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By Dr. Keith E. Lewis
May 9, 2008

Recognizing clinical signs of essential fatty acid deficiency can be somewhat confusing to our patients and the public in general.  The commercial refinement of fats and oils has made lower availability of essential fatty acids in the diet; conversion of essential fatty acids in the toxic components and the blockage of proper or essential fatty acid metabolism.  Deficiency symptoms are commonly seen by doctors but may not be associated with essential fatty acid deficiencies.  Essential fatty acids with varying functions have characteristic deficiency symptoms as we see in a clinical setting.  There are a variety of different essential fatty acids that we as humans need to consume in our diet.  Our focus for this dissertation is on Omega 6 fatty acids which are gamma linolenic acid and Omega 3 fatty acids, alpha-linolenic acid.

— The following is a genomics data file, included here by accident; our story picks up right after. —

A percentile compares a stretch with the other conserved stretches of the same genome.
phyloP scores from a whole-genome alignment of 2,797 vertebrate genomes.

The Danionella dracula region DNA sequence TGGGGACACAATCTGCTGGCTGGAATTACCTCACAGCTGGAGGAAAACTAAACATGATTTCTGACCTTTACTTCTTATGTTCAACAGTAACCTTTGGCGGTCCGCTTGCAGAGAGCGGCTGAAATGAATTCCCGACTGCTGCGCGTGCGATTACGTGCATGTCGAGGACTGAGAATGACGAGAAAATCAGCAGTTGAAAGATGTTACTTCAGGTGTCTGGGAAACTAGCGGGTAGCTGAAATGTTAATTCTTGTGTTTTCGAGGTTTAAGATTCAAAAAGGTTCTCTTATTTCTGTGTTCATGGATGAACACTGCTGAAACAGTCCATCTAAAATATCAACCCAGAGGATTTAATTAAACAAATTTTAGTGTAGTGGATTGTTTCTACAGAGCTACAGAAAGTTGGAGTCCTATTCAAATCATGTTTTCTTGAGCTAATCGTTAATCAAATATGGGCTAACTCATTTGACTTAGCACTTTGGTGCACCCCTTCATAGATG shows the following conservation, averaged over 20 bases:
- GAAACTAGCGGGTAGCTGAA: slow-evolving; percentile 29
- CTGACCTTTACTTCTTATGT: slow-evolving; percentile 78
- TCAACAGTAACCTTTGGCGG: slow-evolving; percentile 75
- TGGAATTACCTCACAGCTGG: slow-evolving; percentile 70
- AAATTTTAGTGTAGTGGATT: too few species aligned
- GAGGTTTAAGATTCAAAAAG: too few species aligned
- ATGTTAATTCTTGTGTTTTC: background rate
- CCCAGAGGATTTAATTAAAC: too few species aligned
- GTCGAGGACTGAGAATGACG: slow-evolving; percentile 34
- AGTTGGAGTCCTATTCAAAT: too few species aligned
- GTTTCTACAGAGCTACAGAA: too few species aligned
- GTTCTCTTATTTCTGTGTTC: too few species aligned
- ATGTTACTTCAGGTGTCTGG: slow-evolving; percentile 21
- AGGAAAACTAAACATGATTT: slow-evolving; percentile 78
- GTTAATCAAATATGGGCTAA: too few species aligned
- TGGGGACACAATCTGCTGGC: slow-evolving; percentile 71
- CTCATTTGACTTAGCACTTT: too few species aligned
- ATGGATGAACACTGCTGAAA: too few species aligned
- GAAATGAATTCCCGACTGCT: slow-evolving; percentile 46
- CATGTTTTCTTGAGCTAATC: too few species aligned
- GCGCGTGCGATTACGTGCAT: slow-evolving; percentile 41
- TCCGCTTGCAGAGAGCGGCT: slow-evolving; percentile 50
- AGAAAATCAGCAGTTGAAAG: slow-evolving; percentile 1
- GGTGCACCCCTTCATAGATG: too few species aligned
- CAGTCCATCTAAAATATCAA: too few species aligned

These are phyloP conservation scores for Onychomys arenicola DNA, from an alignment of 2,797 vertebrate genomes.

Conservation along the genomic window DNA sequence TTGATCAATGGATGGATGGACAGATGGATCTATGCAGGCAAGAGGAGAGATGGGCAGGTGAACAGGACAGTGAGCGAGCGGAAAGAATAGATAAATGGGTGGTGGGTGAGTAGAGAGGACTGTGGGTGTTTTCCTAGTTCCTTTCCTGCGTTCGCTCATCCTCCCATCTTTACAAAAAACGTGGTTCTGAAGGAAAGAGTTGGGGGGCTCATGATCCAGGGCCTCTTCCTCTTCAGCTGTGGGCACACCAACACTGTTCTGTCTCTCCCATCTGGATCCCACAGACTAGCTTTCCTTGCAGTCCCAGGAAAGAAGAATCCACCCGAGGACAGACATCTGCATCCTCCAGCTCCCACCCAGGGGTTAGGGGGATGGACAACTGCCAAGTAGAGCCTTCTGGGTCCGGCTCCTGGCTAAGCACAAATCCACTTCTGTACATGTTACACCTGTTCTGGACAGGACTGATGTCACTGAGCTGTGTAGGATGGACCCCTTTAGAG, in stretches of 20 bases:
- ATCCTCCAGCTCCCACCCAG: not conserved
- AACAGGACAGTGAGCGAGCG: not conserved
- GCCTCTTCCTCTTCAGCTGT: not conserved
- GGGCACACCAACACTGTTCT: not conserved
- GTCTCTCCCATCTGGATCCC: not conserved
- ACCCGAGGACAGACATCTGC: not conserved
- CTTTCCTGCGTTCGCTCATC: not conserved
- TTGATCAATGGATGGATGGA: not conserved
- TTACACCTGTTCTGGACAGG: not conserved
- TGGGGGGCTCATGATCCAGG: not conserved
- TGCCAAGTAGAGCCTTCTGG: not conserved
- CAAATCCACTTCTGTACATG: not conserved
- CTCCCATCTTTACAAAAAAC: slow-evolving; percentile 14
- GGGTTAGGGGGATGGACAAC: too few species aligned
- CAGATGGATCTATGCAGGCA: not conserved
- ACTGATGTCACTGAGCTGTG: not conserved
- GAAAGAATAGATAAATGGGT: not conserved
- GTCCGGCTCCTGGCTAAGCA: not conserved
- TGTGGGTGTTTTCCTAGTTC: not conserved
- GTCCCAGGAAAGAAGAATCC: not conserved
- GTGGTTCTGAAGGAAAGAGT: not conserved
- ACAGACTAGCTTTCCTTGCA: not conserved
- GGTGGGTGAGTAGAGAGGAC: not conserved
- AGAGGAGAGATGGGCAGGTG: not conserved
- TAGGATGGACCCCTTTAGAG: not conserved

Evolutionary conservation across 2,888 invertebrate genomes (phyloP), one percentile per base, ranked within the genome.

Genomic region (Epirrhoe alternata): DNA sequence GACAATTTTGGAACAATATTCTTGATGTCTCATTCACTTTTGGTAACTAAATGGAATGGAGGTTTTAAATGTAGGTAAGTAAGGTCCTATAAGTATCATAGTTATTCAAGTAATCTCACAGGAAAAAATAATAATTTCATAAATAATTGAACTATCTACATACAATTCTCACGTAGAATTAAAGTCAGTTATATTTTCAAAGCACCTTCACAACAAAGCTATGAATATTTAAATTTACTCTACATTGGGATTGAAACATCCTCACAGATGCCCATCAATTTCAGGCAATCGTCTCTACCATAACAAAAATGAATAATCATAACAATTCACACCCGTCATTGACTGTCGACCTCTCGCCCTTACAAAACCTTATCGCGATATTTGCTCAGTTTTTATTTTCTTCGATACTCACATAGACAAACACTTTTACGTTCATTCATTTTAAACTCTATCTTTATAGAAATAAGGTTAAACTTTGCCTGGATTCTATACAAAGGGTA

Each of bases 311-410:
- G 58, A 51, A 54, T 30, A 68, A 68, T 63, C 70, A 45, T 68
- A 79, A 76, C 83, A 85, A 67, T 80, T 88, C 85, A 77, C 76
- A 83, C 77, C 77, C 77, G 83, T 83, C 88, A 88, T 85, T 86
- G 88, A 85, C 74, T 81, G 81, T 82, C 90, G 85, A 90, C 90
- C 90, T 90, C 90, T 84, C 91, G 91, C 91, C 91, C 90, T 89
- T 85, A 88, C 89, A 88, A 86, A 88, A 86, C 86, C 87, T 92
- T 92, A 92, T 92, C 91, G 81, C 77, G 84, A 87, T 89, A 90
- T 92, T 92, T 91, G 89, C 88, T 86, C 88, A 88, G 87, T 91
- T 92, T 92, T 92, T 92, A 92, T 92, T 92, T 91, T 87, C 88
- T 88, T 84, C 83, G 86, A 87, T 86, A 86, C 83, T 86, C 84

The following signs of Omega 6 deficiency are listed:

    1) Growth retardation.
    2) Heart and circulatory problems.
    3) Poor wound healing.
    4) Loss of hair.
    5) Eczema or skin like eruptions.
    6) Liver or kidney degeneration.
    7) Behavorial disturbances.
    8) Excessive sweating with thirst.
    9) Susceptibility to infections.
    10) Sterility in males or miscarriage in females.

The following signs of Omega 3 deficiency are listed:

    1) Mental deterioration.
    2) Sticky platelets.
    3) Immune dysfunction.
    4) Tingling or numbness in the arms and the legs.
    5) Poor motor coordination or discoordination.
    6) Learning impairments.
    7) Dry skin or edema or swelling in the extremities.
    8) Poor motor coordination.
    9) High triglycerides.
    10) High blood pressure.

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